It was very expensive, but with the credit of the returned yarn, and a discount based on the dollar amount of the yarn, I could almost justify going for it. I thought maybe I could afford just six skeins and knit a vest with a kimono look. At the last minute, I asked for four additional skeins which brought the discount up to 25% off. With ten skeins of this unusually beautiful yarn tucked safely in my car, I found a parking place in town after a few tries and had a quick lunch at Osaka, my favorite Japanese restaurant. Over soft-shell crab tempura, I sketched out designs on index cards while I ate to see how the ten skeins of yarn could be used in an unconventional manner but didn’t come up with anything novel or exciting.
On the way home, as I was thirsty from the saltiness of my lunch, I decided to swing by Barnes and Noble to have an iced tea and look at their yarn books, not having found anything earlier in Northampton. The book section didn’t yield anything, but then, my eye fell on a magazine by Noro, the manufacturer of the yarn I had just bought with a patchwork sweater on the cover made out of the same exact colorway of the new Noro yarn that was sitting in my car.
The pattern was perfect: a loose-fitting tunic with dolman sleeves and interesting patches knitted in various cable designs on the asymmetric tunic front. I couldn’t believe it. It was as though I led myself (or was led) to look for and find the yarn in one place, and then find the pattern in a second, three hours later, a third of the state of Massachusetts apart.
Oh, and that’s not even to mention that while I was browsing in one of my favorite stores called “Irrisistibles” in Hamp that has books and household whimseys, I saw a display of metal hanging placards, one of which said, “Everything Will Be All Right.” It was $30 and I thought, I can just print that out myself when I get home and put it on the fridge. It was definitely the right message for me at the right time. New age or not, that familiar twinge of recognition, seeing a message meant for me was unmistakeable. I was buoyed up by it on the way home having forgotten that maybe I wasn’t struggling along alone after all.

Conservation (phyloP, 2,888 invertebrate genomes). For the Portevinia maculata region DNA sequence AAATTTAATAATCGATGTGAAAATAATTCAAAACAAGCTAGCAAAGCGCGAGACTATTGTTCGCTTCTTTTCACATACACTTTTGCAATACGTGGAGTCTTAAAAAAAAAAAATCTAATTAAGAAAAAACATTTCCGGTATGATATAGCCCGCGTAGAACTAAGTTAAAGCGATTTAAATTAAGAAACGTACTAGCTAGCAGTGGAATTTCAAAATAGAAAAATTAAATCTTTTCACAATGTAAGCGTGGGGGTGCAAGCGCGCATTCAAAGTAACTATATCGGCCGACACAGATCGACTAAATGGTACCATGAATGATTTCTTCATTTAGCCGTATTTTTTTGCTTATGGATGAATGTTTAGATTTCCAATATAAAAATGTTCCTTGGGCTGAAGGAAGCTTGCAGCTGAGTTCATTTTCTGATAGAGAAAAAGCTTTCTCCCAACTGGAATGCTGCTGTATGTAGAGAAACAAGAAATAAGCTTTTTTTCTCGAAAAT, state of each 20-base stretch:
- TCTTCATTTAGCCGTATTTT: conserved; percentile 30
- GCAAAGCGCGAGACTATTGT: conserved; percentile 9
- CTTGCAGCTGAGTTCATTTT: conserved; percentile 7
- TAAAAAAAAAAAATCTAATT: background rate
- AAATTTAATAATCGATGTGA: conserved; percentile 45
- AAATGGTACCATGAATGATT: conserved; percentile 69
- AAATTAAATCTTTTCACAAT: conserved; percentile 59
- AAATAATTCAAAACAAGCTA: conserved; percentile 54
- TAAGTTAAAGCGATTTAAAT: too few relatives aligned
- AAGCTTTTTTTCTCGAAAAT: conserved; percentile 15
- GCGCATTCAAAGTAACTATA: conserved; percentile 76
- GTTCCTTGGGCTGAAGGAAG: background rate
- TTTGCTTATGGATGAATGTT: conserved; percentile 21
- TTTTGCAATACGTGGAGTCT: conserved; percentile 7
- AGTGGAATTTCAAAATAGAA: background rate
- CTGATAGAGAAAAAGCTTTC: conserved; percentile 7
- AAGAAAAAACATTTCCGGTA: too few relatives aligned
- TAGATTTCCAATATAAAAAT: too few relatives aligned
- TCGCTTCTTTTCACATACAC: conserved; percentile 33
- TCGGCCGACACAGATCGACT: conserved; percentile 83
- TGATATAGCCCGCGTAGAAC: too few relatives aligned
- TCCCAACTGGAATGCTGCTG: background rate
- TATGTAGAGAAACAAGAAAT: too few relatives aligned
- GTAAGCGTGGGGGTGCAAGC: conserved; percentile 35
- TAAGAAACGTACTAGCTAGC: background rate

So, how “new age” is that for a day filled with coincidences? You’ve heard of the phrase, “there are no accidents,” right? Well, what I take away from this little yarn saga is that the Helpers are definitely out and about and that even when I don’t think I need help, their generous handiwork is very apparent. They must be laughing their heads off up there!
I hadn’t wanted to make the drive out to return the yarn, and when I did, the only yarn I liked appeared to be prohibitively expensive. With the credit and an additional discount, I unwittingly purchased ten skeins, the exact amount of yarn required by the pattern on the cover of Noro magazine to make an unusual patchwork tunic sweater.
Plus, the real gift of the day was coming across and being reassured by the comforting admonition that “everything will be all right.” If you believe it, maybe it will happen.